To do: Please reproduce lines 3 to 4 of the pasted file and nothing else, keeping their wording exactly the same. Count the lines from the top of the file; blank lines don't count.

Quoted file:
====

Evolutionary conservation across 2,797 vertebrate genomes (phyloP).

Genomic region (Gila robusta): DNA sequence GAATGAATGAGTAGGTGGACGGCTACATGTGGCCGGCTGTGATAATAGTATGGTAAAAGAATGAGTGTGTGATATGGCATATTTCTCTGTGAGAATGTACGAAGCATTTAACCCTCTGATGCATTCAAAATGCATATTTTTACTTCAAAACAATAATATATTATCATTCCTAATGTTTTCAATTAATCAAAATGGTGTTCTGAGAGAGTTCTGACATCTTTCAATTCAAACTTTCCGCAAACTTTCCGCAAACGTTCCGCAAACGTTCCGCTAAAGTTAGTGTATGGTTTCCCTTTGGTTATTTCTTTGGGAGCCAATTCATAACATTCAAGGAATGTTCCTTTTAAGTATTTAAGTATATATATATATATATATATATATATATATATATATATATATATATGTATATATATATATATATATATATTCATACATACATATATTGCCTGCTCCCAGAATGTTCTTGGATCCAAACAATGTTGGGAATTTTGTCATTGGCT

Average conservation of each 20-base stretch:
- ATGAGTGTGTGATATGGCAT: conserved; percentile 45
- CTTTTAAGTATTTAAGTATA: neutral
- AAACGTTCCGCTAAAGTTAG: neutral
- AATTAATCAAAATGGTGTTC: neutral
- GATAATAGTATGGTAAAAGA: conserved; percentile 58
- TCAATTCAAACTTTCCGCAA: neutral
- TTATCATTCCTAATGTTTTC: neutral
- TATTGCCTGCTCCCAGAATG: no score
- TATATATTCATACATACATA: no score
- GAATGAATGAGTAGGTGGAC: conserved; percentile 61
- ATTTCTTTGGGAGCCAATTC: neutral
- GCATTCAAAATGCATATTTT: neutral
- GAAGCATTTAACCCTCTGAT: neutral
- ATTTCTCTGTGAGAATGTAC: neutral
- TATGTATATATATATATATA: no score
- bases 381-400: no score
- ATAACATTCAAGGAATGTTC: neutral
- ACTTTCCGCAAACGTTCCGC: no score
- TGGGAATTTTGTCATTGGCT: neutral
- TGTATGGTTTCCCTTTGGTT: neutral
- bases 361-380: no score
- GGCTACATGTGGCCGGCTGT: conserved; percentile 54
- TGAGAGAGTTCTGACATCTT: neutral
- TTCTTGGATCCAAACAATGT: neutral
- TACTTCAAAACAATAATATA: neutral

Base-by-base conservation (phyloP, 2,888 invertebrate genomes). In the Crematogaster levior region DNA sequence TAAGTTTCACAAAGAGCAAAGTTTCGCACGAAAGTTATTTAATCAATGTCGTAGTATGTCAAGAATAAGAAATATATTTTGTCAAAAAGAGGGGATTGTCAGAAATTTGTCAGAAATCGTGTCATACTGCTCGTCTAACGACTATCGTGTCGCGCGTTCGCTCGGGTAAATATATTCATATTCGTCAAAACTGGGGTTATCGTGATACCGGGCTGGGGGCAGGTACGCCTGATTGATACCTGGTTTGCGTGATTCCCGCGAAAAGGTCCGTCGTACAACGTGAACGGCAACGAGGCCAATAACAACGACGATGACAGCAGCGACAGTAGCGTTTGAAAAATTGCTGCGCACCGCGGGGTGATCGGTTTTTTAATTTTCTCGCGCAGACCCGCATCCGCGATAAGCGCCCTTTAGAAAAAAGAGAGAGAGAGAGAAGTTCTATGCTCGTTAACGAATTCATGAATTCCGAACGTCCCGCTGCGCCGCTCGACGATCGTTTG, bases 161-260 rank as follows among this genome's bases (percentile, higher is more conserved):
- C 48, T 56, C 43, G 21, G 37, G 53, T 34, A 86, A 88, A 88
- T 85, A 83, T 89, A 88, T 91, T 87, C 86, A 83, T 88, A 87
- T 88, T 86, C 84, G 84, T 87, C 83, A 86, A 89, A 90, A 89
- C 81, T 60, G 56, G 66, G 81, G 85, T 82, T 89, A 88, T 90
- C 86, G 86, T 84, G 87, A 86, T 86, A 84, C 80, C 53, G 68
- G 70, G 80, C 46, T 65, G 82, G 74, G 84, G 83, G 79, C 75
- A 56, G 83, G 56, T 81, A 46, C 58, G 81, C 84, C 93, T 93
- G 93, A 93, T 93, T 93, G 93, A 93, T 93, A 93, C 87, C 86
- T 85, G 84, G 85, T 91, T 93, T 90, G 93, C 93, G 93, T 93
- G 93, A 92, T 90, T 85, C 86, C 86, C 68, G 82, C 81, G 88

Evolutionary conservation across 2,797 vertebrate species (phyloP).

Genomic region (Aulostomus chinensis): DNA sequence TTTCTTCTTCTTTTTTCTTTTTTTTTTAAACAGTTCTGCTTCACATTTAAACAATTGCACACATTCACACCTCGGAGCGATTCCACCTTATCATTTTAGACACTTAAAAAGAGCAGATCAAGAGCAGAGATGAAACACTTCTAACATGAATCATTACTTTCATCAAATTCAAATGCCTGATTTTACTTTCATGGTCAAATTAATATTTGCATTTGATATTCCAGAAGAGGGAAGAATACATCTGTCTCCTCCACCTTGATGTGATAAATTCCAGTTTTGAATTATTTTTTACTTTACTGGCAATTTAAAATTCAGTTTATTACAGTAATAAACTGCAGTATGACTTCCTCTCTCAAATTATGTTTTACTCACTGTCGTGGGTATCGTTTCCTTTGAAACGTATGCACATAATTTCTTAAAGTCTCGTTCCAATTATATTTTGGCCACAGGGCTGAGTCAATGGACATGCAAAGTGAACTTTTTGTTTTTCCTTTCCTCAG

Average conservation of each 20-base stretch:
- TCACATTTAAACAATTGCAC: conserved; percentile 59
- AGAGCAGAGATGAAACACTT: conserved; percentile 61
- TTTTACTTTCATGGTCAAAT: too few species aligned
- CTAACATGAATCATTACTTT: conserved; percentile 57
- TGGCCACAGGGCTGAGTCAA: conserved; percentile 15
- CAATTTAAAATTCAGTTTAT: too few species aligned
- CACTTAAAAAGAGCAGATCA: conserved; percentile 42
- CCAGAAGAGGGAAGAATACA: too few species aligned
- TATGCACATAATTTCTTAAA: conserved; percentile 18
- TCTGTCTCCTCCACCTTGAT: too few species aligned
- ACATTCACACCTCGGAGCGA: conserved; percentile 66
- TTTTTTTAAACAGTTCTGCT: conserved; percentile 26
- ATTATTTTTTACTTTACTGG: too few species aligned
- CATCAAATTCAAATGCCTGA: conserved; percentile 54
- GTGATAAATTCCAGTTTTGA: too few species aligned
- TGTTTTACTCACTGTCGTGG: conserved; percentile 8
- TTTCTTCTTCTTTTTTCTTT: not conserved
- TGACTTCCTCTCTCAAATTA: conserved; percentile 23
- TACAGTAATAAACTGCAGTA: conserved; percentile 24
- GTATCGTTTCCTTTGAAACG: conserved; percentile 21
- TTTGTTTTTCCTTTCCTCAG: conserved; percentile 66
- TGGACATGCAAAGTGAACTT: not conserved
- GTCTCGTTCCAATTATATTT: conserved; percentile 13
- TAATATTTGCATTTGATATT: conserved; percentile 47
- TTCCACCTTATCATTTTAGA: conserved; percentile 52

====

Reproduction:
Average conservation of each 20-base stretch:
- ATGAGTGTGTGATATGGCAT: conserved; percentile 45